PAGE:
Nyetimber Estate at West Chiltington in Sussex is glorious old manor house. The original house is mentioned in the Domesday Book of 1061 which records Nyetimber Manor being given by William the Conqueror to Earl Godwin. Illustrious owners since have included King Henry VIII,  Thomas Cromwell and Anne of Cleves, the king’s fourth wife.

Nyetimber is not open to the public. There was talk of making one of the barns a cellar door but that’s still pipe smoke. The best I can offer is this list of places you can buy a bottle.

A terrific pit stop is The English Wine Centre in the old Cuckmere Barns beside the A27 exit to the attractive village of Alfriston in East Sussex. It has a range of sparkling and still wines, fruit wines and ciders from producers from as far north as Leeds.

Turning the tide

blast beachThe name, Blast Beach, says heaps about the sad history of British coal mining. This sweep of brown sand and shale lies in a region of North East England that’s been deeply scarred by both industry and bitter politics. But things have changed in recent years.

Blast Beach was once a dumping ground for colliery waste. It looked so damned grim and bleak that director Ridley Scott chose it to depict another world in his film Aliens. But this once blighted beach today has new significance. It’s the starting point of the Durham Heritage Coastal Footpath, a 14-kilometre route between Seaham and Crimdon, south of the city of Newcastle.

The walk passes through Easington colliery village, believed to have been the model for fictional Everington, the setting for Billy Elliot’s uplifting story of triumph during the miner’s strike of 1984-5. That’s a far more pleasant tale than the plot of the 1971 film Get Carter, starring Michael Caine, which used the bleak north east landscape of that era to chilling effect. Waste was still being dumped into the North Sea as late as 1993.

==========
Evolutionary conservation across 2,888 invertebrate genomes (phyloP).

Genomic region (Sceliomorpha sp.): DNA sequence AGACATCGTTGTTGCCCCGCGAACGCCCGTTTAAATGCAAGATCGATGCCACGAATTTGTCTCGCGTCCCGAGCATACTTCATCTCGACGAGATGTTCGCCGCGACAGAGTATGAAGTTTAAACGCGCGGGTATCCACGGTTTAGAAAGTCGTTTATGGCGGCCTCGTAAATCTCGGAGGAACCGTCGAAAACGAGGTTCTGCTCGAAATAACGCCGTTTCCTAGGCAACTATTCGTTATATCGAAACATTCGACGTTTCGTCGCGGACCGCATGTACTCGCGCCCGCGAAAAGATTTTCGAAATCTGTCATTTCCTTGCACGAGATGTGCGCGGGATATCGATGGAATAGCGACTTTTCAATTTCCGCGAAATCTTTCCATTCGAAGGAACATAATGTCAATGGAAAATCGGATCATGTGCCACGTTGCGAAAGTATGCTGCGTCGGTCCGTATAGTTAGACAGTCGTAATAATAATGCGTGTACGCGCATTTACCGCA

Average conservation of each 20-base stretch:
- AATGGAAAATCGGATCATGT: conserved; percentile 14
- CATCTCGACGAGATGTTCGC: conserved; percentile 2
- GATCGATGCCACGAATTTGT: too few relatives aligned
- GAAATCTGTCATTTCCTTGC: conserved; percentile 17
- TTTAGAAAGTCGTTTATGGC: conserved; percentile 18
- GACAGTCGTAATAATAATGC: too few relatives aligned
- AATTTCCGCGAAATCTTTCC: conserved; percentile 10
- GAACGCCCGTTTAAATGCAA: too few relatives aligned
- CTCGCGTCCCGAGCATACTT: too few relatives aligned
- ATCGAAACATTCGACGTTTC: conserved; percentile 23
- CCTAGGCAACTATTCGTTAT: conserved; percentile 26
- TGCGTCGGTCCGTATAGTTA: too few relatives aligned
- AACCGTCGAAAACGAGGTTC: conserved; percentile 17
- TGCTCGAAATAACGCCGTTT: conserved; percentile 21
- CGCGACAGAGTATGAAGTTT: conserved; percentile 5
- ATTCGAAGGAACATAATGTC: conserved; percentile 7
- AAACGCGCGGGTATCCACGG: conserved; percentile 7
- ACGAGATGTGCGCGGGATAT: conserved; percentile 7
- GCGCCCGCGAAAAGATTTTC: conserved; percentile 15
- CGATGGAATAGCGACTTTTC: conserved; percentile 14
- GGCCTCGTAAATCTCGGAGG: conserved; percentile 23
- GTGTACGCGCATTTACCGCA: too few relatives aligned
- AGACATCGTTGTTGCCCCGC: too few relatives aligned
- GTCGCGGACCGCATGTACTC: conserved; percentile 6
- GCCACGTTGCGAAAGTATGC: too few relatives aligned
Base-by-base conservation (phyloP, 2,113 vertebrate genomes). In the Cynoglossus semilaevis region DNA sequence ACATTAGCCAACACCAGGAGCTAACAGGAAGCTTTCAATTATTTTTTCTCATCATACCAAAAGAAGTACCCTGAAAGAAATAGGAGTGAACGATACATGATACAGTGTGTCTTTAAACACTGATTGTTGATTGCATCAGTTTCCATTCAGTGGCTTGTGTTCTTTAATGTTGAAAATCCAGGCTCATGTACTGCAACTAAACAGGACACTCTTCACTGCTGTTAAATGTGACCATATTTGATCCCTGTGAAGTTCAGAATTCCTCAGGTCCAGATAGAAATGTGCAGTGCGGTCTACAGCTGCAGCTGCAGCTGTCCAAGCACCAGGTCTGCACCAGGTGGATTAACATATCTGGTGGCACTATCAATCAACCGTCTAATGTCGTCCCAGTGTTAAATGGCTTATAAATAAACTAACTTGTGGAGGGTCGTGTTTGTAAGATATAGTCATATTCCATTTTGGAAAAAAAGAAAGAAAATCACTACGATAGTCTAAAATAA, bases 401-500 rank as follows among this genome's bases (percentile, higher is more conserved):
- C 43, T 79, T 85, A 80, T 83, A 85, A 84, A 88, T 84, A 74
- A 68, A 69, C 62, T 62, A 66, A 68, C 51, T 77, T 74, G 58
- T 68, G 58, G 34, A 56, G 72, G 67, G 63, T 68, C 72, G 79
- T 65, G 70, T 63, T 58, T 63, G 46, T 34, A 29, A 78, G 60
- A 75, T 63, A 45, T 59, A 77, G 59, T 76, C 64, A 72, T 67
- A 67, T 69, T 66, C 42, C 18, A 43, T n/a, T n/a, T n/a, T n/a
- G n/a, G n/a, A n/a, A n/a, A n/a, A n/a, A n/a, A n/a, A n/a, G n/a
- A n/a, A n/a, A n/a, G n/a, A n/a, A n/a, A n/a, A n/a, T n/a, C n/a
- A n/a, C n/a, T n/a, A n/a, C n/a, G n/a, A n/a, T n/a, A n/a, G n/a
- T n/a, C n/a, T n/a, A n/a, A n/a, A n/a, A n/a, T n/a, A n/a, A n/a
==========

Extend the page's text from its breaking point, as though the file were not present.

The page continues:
Today all the north east collieries are closed. An ongoing Turning of the Tide project has removed ugly industrial structures and colliery waste and parallel habitat restoration programs are slowly transforming hideous pit waste heaps into natural grassland. Meanwhile, relentless wave action is also helping excoriate evidence of the region’s grim past.

insect flower“The aim of the project is to place local history in perspective and entice visitors to explore the coast, much of which is now designated as National Nature Reserve,” says Durham Heritage Coast officer Niall Benson. Ironically, the tipping of mine waste onto the beach helped protect the rare Magnesian limestone cliffs from erosion. Among the long grasses now billowing on the cliffs above Blast Beach I watch a tiny black insect with brilliant red-spotted wings alight on a purple flower.

Magnesian limestone grasslands are unique to the North East. They support many species of insects and plants that are now uncommon elsewhere in England. Slowly the North East is transforming itself into a land of hope, perhaps even glory.